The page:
Here are some pieces from around the web that I’ve been digesting this week.
Why the bluster has given way to bland by Patrick Brethour in the Globe and Mail
This excellent article summarizes what I think is the most exciting trend in BC right now – the race for the pragmatic centre in our politics. Those from outside BC often fail to understand its politics (if I’d got a nickel in college for every time I was asked: how can the same people vote for the NDP provincials and The Reform Party federally???). This piece goes some way in explaining the province’s political history to those not from here.
Also of note… despite the claims of some reformers, British Columbia has already experiment with a Single Transferable Vote (STV). In twice in 1952 (the first election generated an unstable government that lasted 9 months) with the Social Credit Party winning out both times. This isn’t to say that we shouldn’t discuss electoral reform, but let us not pretend that it is something untried and completely novel.
Clinton says US shares responsibility for Mexico’s drug violence by By Warren P. Strobel in the Christian Science Monitor
This isn’t a fancy or insightful piece – but it is important. For the first time in memory a senior figure in the US administration has said what everybody has long known, that:
“Our insatiable demand for illegal drugs fuels the drug trade. Our inability to prevent weapons from being illegally smuggled across the border to arm these criminals causes the deaths of police officers, soldiers and civilians,”
The war on drugs is now so deeply a part of the American political way of life I have little hopes of seeing a dramatic shift anytime soon (no matter how good or accurate the movie Traffic was). Nonetheless, this is a critical step. More importantly, it starts the US down a path where discussions around address addiction as well as curbing and managing demand become more plausible strategies.
As many of you know, I’m sadly confident we are never going to “win” the war on drugs and drug violence, especially by curbing supply – indeed, as I wrote the other week, not even the RCMP believes this anymore. This is what makes strategies like Harm Reduction, and places like the Insite injection site so important. They don’t replace policing and prevention, but as the last 40 years have helped demonstrate, progress will be impossible if harm reduction is not part of the mix.
hbus, the transit day tripper by Holly Gordon in The Coast
He’s a great little story about a scrappy programmer in Halifax who is trying to build a parallel – and better – transit route planner on line. Cities should be begging for people like William Lachance – the create of hbus.ca beta – which “scrapes” bus information from the official site and repackages it in a more helpful and useful way. Imagine that – a citizen helping the city deliver a service more effectively!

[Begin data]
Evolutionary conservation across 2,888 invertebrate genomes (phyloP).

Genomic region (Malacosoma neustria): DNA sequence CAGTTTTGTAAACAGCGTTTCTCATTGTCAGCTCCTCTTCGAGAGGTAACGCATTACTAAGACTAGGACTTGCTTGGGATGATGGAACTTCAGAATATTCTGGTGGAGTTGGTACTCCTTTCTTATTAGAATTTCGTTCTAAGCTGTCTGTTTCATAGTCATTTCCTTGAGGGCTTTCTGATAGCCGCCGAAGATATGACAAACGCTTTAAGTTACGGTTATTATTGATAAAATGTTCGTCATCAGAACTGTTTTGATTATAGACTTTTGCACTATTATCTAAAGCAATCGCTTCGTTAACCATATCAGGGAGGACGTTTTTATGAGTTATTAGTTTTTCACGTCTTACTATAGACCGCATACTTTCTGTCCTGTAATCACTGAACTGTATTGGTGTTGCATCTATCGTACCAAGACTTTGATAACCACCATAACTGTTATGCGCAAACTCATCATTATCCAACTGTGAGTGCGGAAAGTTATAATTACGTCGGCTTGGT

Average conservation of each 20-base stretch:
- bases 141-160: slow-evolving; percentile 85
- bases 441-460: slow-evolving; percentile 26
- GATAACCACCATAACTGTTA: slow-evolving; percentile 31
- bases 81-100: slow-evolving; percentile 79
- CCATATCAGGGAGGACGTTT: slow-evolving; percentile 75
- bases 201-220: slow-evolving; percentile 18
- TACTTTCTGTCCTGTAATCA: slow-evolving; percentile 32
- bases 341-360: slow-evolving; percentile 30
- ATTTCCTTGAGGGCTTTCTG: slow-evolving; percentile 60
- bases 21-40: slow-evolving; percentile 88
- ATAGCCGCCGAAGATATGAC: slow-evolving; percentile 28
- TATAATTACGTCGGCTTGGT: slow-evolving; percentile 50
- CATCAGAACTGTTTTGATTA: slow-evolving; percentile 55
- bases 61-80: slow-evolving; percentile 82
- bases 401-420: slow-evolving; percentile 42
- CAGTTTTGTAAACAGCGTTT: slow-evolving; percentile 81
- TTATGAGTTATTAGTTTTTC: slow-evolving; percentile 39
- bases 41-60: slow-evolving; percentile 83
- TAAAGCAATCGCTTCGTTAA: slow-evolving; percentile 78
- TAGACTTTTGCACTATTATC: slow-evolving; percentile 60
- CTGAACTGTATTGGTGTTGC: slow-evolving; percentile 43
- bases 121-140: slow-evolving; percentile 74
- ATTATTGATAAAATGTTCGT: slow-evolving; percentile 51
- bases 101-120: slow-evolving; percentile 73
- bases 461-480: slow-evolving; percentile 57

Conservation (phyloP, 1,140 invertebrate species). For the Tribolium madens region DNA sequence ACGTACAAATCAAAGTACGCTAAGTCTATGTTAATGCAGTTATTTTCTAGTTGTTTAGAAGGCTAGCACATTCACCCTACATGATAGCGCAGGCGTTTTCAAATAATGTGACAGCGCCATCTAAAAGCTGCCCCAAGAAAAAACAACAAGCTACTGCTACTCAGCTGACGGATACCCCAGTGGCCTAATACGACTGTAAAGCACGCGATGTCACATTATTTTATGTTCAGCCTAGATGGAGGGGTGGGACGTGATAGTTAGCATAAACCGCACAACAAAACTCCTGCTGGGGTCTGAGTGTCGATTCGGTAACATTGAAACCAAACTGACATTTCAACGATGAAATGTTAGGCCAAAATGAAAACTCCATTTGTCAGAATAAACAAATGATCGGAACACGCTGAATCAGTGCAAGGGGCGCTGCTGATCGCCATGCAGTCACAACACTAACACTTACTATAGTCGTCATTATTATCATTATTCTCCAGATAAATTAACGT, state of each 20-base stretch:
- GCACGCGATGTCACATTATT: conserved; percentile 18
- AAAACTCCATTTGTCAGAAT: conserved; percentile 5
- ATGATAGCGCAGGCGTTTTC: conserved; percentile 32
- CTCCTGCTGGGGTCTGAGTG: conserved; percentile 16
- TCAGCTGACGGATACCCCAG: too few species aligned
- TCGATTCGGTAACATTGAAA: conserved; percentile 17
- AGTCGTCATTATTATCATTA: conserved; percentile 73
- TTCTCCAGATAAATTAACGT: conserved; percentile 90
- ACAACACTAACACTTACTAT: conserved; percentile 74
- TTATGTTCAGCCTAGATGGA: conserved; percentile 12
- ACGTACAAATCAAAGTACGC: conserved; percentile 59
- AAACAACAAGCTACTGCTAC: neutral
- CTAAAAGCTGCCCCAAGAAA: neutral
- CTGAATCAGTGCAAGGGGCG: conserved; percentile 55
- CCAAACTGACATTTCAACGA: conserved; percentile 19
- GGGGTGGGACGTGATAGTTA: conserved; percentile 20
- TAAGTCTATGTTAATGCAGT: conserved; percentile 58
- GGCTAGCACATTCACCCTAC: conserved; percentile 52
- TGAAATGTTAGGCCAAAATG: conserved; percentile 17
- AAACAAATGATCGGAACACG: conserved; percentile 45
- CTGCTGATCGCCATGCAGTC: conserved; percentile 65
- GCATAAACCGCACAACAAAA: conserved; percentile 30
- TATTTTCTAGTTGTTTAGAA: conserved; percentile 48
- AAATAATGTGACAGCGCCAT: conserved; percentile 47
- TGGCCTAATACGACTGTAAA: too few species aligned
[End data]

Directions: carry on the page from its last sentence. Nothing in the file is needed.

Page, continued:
Sadly, the City of Halifax doesn’t see it that way:
“We can’t give our information out for somebody else to put up and run their own Metro Transit trip planning because we ultimately are accountable for it,” she explains.
This concern is of course, nonsense. By her logic, she should be preventing someone from calling a friend and asking them to look at the bus schedule and telling them when the next bus will come because… well now that friend “controls” the data and not the City of Halifax. This really is 19th century thinking run amok.
Of course ask William what responses he gets and you hear a slightly different answer:
“You get one of two responses,” says Lachance of Metro Transit’s replies to his friend’s—and later his own—requests. “One is just ‘no.’ The other one is that they give you their policy on the dissemination of geographical data, something on the order of ‘give us a lot of money and we’ll give you the information you can basically only use for personal use.'”
While both responses sound different, they are functionally the same. “We, the city, will not give you data your taxes paid to create.” Why? Because we don’t want to, or… because we think we can extract still more money from you. This despite the fact that most local governments actually lose money trying to sell their data. Heavens forbid that actual citizens try to make their city easier to navigate.
The No-Stats All-Star by Michael Lewis in the New York Times Magazine
This is one of these delightfully insightful pieces about how really digging into the numbers can reveal truths that often go unseen. Here is the story of Shane Battier, an NBA player who is relatively unknown and whose basics stats suggest is an ordinary player. And yet… dig a little deeper and it is reveal that when he is playing the stats of players on his team are better, and those of players on opposing teams are worse.
Battier clearly has some basketball styled “soft” skills that make him effective, but that would likely be ignored or remain unseen to the majority of sport’s scouts and observers.
I’ll admit, one reason I really enjoyed this story is that I think there is a little bit of Battier in all of us, and in certain special people around us. There are people in my life who are like Shane Battier, I perform better, react faster, think more clearly, when they are around me. In addition, I’d like to think that there are boards I’m on, people I work with that, while no one can say “yeah, David is excellent at doing that” that nonetheless I help the group work more effectively… Indeed, I often fear this is most of what my professional life is like – that I help everywhere, but in a way that is to hard to pin down in manner that is tangible or recognizable.